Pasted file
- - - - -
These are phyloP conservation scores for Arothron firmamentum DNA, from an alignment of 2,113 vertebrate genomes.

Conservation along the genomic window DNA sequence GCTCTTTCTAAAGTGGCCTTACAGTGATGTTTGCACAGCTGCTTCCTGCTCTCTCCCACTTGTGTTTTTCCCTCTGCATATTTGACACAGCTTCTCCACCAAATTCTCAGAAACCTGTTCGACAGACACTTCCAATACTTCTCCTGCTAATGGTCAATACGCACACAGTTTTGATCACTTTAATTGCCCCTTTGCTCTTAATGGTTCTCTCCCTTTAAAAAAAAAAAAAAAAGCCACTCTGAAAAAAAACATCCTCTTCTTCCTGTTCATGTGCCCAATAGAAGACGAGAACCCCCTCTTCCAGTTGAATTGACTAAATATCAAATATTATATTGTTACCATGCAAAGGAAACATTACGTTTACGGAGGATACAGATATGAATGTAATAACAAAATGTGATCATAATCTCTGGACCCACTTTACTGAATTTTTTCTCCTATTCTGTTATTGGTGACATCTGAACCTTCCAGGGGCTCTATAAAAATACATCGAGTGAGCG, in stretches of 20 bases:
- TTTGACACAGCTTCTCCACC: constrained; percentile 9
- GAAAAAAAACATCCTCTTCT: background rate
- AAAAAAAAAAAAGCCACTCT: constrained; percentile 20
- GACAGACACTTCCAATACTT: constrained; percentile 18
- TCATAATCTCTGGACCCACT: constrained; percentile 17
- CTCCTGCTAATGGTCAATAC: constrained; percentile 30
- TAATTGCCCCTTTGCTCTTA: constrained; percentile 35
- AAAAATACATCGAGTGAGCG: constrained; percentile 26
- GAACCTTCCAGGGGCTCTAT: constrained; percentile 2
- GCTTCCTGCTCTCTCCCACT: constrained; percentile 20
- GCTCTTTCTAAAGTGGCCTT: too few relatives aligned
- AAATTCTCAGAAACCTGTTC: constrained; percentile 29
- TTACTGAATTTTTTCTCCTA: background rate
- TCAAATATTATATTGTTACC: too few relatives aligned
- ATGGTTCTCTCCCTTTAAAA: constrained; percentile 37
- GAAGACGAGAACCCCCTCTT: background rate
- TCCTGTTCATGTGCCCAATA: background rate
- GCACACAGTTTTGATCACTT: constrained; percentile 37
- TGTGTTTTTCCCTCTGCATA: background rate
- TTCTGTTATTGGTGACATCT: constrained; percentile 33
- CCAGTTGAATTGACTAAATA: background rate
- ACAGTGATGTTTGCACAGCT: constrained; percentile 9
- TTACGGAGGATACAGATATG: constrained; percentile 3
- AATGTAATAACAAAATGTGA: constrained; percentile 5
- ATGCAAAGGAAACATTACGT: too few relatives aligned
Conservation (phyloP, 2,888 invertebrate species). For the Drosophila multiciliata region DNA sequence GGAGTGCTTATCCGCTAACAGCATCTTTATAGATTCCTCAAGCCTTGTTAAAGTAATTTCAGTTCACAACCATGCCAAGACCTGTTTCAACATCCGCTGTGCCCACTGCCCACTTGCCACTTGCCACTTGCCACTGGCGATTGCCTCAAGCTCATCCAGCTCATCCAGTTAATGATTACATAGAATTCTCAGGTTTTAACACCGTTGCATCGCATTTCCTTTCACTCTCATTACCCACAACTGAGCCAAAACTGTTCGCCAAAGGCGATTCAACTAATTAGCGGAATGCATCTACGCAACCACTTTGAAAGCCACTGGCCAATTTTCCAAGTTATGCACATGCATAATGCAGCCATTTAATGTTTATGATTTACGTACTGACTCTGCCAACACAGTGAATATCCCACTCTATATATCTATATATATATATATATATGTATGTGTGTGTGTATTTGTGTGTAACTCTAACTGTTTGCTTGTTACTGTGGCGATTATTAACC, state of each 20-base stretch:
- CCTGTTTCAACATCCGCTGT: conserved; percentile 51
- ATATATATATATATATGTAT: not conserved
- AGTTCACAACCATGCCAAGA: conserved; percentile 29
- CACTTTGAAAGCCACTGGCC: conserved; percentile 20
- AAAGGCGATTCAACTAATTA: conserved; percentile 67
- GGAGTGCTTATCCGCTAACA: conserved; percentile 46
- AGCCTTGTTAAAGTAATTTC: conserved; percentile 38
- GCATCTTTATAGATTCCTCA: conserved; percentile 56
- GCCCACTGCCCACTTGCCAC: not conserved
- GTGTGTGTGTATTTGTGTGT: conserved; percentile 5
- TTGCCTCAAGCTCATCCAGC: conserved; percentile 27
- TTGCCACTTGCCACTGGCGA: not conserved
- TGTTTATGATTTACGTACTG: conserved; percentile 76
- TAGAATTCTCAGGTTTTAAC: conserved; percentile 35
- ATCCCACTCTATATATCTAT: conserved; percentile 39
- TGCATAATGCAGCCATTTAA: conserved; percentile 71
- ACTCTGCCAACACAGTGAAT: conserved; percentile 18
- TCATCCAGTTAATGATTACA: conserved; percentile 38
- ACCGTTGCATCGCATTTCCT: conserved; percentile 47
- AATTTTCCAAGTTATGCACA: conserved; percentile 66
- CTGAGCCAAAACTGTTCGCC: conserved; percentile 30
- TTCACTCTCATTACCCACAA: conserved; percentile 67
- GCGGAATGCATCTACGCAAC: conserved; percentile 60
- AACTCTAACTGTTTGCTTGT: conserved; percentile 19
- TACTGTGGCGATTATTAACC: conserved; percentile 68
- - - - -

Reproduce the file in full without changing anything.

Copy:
These are phyloP conservation scores for Arothron firmamentum DNA, from an alignment of 2,113 vertebrate genomes.

Conservation along the genomic window DNA sequence GCTCTTTCTAAAGTGGCCTTACAGTGATGTTTGCACAGCTGCTTCCTGCTCTCTCCCACTTGTGTTTTTCCCTCTGCATATTTGACACAGCTTCTCCACCAAATTCTCAGAAACCTGTTCGACAGACACTTCCAATACTTCTCCTGCTAATGGTCAATACGCACACAGTTTTGATCACTTTAATTGCCCCTTTGCTCTTAATGGTTCTCTCCCTTTAAAAAAAAAAAAAAAAGCCACTCTGAAAAAAAACATCCTCTTCTTCCTGTTCATGTGCCCAATAGAAGACGAGAACCCCCTCTTCCAGTTGAATTGACTAAATATCAAATATTATATTGTTACCATGCAAAGGAAACATTACGTTTACGGAGGATACAGATATGAATGTAATAACAAAATGTGATCATAATCTCTGGACCCACTTTACTGAATTTTTTCTCCTATTCTGTTATTGGTGACATCTGAACCTTCCAGGGGCTCTATAAAAATACATCGAGTGAGCG, in stretches of 20 bases:
- TTTGACACAGCTTCTCCACC: constrained; percentile 9
- GAAAAAAAACATCCTCTTCT: background rate
- AAAAAAAAAAAAGCCACTCT: constrained; percentile 20
- GACAGACACTTCCAATACTT: constrained; percentile 18
- TCATAATCTCTGGACCCACT: constrained; percentile 17
- CTCCTGCTAATGGTCAATAC: constrained; percentile 30
- TAATTGCCCCTTTGCTCTTA: constrained; percentile 35
- AAAAATACATCGAGTGAGCG: constrained; percentile 26
- GAACCTTCCAGGGGCTCTAT: constrained; percentile 2
- GCTTCCTGCTCTCTCCCACT: constrained; percentile 20
- GCTCTTTCTAAAGTGGCCTT: too few relatives aligned
- AAATTCTCAGAAACCTGTTC: constrained; percentile 29
- TTACTGAATTTTTTCTCCTA: background rate
- TCAAATATTATATTGTTACC: too few relatives aligned
- ATGGTTCTCTCCCTTTAAAA: constrained; percentile 37
- GAAGACGAGAACCCCCTCTT: background rate
- TCCTGTTCATGTGCCCAATA: background rate
- GCACACAGTTTTGATCACTT: constrained; percentile 37
- TGTGTTTTTCCCTCTGCATA: background rate
- TTCTGTTATTGGTGACATCT: constrained; percentile 33
- CCAGTTGAATTGACTAAATA: background rate
- ACAGTGATGTTTGCACAGCT: constrained; percentile 9
- TTACGGAGGATACAGATATG: constrained; percentile 3
- AATGTAATAACAAAATGTGA: constrained; percentile 5
- ATGCAAAGGAAACATTACGT: too few relatives aligned
Conservation (phyloP, 2,888 invertebrate species). For the Drosophila multiciliata region DNA sequence GGAGTGCTTATCCGCTAACAGCATCTTTATAGATTCCTCAAGCCTTGTTAAAGTAATTTCAGTTCACAACCATGCCAAGACCTGTTTCAACATCCGCTGTGCCCACTGCCCACTTGCCACTTGCCACTTGCCACTGGCGATTGCCTCAAGCTCATCCAGCTCATCCAGTTAATGATTACATAGAATTCTCAGGTTTTAACACCGTTGCATCGCATTTCCTTTCACTCTCATTACCCACAACTGAGCCAAAACTGTTCGCCAAAGGCGATTCAACTAATTAGCGGAATGCATCTACGCAACCACTTTGAAAGCCACTGGCCAATTTTCCAAGTTATGCACATGCATAATGCAGCCATTTAATGTTTATGATTTACGTACTGACTCTGCCAACACAGTGAATATCCCACTCTATATATCTATATATATATATATATATGTATGTGTGTGTGTATTTGTGTGTAACTCTAACTGTTTGCTTGTTACTGTGGCGATTATTAACC, state of each 20-base stretch:
- CCTGTTTCAACATCCGCTGT: conserved; percentile 51
- ATATATATATATATATGTAT: not conserved
- AGTTCACAACCATGCCAAGA: conserved; percentile 29
- CACTTTGAAAGCCACTGGCC: conserved; percentile 20
- AAAGGCGATTCAACTAATTA: conserved; percentile 67
- GGAGTGCTTATCCGCTAACA: conserved; percentile 46
- AGCCTTGTTAAAGTAATTTC: conserved; percentile 38
- GCATCTTTATAGATTCCTCA: conserved; percentile 56
- GCCCACTGCCCACTTGCCAC: not conserved
- GTGTGTGTGTATTTGTGTGT: conserved; percentile 5
- TTGCCTCAAGCTCATCCAGC: conserved; percentile 27
- TTGCCACTTGCCACTGGCGA: not conserved
- TGTTTATGATTTACGTACTG: conserved; percentile 76
- TAGAATTCTCAGGTTTTAAC: conserved; percentile 35
- ATCCCACTCTATATATCTAT: conserved; percentile 39
- TGCATAATGCAGCCATTTAA: conserved; percentile 71
- ACTCTGCCAACACAGTGAAT: conserved; percentile 18
- TCATCCAGTTAATGATTACA: conserved; percentile 38
- ACCGTTGCATCGCATTTCCT: conserved; percentile 47
- AATTTTCCAAGTTATGCACA: conserved; percentile 66
- CTGAGCCAAAACTGTTCGCC: conserved; percentile 30
- TTCACTCTCATTACCCACAA: conserved; percentile 67
- GCGGAATGCATCTACGCAAC: conserved; percentile 60
- AACTCTAACTGTTTGCTTGT: conserved; percentile 19
- TACTGTGGCGATTATTAACC: conserved; percentile 68